Antimicrobial Regime for Cardiac Surgery: The Safety and Effectiveness of Short-Course Flucloxacillin (or Teicoplanin) and Gentamicin-Based Prophylaxis

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To determine if changing from multidose cefuroxime-based to flucloxacillin (or teicoplanin) and gentamicin-based antibiotic prophylaxis for cardiac surgery was as effective at preventing infections without increasing postoperative renal impairment.


Outcomes in consecutive patients from two 18-month periods with the different antibiotic regimes. Group 1 (1725 patients)—cefuroxime 1.5 g at induction and postoperatively. Group 2 (1695 patients)—flucloxacillin (or teicoplanin) and gentamicin at induction, valve procedures received further dose on weaning bypass. Primary end-points: new/worsening renal impairment, surgical site infection (SSI),Clostridium difficileinfection (CDI). Multivariate logistic regression and interrupted time series segmented regression analysis were used.


Demographics were similar (age, EuroSCORE, gender, preoperative renal impairment). There were fewer wound infections in group 2: SSI 3.2% (group 1) versus 2.7% (group2) (p = NS); sternal infections 2.7% versus 2.0% (p = NS). New or worsening renal impairment was less frequent with gentamicin (4.3% group 1 vs. 3.4% group 2, p = NS). Mean postoperative stay 9.4 days (group 1) versus 8.7 days (group 2) (p = 0.05). Logistic regression identified: diabetes, EuroSCORE associated with increased risk of renal and infective complications; female gender, pre-existing renal impairment associated with increased risk of acute renal impairment; bypass time associated with increased risk of wound infection. There were nine CDIs in group 1 compared with one in group 2 (p = 0.02).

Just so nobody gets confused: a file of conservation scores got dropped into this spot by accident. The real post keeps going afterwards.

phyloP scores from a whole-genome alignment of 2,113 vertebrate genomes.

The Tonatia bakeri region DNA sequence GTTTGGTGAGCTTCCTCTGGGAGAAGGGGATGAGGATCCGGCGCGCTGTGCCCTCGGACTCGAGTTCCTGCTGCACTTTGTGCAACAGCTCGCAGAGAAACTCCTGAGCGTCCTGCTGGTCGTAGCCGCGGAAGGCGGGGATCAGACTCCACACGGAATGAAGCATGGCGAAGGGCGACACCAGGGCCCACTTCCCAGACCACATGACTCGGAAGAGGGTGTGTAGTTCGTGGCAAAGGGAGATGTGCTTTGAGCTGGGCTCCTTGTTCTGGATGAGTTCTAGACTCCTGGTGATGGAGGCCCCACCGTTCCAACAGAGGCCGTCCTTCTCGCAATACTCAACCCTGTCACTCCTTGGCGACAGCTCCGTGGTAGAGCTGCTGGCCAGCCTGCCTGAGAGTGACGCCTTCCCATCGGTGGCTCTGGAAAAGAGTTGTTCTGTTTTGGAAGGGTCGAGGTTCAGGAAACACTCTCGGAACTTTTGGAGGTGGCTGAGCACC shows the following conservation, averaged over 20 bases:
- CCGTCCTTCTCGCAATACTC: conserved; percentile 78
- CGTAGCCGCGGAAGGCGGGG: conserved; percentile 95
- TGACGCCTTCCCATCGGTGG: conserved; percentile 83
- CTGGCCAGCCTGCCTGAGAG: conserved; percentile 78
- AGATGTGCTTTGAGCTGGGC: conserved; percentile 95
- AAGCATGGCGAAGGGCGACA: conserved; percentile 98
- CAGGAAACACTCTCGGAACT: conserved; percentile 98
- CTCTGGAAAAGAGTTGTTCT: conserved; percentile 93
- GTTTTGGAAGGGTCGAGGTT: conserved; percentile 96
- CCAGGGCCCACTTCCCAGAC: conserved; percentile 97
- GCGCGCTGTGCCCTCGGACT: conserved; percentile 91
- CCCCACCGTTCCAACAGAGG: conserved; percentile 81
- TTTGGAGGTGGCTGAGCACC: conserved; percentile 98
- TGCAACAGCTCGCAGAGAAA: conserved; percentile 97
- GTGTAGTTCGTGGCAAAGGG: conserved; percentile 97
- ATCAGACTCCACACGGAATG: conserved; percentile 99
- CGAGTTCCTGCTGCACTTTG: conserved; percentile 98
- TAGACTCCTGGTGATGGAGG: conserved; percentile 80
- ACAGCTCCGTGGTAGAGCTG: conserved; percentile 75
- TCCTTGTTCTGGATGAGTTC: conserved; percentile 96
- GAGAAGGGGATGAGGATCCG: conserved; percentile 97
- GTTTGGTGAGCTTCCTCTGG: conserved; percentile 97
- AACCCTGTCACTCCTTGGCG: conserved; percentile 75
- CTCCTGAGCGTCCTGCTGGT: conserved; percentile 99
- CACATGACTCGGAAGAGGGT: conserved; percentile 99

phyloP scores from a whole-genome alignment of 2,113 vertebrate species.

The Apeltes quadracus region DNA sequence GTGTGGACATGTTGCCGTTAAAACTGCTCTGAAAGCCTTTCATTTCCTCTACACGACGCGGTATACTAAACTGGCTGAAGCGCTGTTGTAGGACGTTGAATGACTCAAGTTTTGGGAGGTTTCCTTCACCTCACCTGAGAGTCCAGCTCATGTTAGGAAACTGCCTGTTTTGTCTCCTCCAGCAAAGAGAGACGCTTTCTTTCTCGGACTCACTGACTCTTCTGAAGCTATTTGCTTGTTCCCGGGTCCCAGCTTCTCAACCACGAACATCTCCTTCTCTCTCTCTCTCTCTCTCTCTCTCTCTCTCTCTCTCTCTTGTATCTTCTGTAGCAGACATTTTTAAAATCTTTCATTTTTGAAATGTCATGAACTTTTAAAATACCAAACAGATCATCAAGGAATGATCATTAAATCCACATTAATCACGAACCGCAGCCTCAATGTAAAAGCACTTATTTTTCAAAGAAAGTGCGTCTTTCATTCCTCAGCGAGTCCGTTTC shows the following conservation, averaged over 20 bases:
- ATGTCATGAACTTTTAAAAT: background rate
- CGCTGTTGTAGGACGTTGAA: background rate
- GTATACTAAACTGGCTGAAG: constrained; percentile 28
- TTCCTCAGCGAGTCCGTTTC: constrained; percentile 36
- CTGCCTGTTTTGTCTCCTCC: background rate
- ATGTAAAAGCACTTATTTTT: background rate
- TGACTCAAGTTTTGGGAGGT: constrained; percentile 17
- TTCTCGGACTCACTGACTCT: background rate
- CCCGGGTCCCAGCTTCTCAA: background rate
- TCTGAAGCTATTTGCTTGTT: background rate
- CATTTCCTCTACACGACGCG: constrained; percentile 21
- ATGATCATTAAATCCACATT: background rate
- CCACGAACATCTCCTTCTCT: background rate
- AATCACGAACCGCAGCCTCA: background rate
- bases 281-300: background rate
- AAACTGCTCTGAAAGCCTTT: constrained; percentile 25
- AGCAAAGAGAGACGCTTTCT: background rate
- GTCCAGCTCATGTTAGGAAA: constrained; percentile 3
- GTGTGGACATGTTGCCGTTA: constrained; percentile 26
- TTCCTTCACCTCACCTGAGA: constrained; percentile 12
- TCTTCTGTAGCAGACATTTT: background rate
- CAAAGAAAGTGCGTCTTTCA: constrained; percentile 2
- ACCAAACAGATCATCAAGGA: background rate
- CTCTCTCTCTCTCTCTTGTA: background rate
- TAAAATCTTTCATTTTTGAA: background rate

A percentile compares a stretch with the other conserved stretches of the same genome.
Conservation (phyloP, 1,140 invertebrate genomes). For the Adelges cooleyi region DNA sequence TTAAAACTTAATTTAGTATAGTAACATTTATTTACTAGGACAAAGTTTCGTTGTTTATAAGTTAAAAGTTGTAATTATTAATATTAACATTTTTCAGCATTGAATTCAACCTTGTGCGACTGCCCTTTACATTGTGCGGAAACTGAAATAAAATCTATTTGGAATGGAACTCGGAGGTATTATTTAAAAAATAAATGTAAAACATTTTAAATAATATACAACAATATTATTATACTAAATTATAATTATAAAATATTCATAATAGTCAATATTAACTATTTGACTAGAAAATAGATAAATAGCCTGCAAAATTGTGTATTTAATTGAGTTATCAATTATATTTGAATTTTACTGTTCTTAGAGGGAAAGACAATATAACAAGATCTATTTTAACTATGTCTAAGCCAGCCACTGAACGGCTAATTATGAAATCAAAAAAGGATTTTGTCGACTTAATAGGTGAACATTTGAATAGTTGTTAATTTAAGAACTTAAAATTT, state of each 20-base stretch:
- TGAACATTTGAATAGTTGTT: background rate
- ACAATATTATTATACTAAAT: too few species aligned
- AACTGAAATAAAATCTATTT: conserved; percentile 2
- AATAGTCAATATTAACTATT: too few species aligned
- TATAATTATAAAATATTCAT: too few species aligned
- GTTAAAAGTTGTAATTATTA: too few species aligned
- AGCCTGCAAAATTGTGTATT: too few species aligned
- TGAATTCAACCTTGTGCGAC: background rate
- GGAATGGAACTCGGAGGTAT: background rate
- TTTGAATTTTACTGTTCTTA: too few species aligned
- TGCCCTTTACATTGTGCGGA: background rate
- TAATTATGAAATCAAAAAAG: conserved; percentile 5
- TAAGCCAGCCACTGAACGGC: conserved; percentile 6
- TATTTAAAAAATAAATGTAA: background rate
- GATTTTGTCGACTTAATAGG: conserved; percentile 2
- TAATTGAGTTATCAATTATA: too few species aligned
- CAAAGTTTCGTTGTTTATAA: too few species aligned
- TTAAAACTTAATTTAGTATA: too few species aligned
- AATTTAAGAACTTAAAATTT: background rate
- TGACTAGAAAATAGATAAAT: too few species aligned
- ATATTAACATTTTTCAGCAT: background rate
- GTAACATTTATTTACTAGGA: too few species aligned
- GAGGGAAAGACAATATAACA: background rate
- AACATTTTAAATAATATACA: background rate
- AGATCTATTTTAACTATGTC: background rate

The change from multidose cephalosporin prophylaxis to short-course flucloxacillin (or teicoplanin) and gentamicin was not associated with an increase in renal complications, and resulted in significantly fewer CDIs, with no significant change in the incidence of wound infections.

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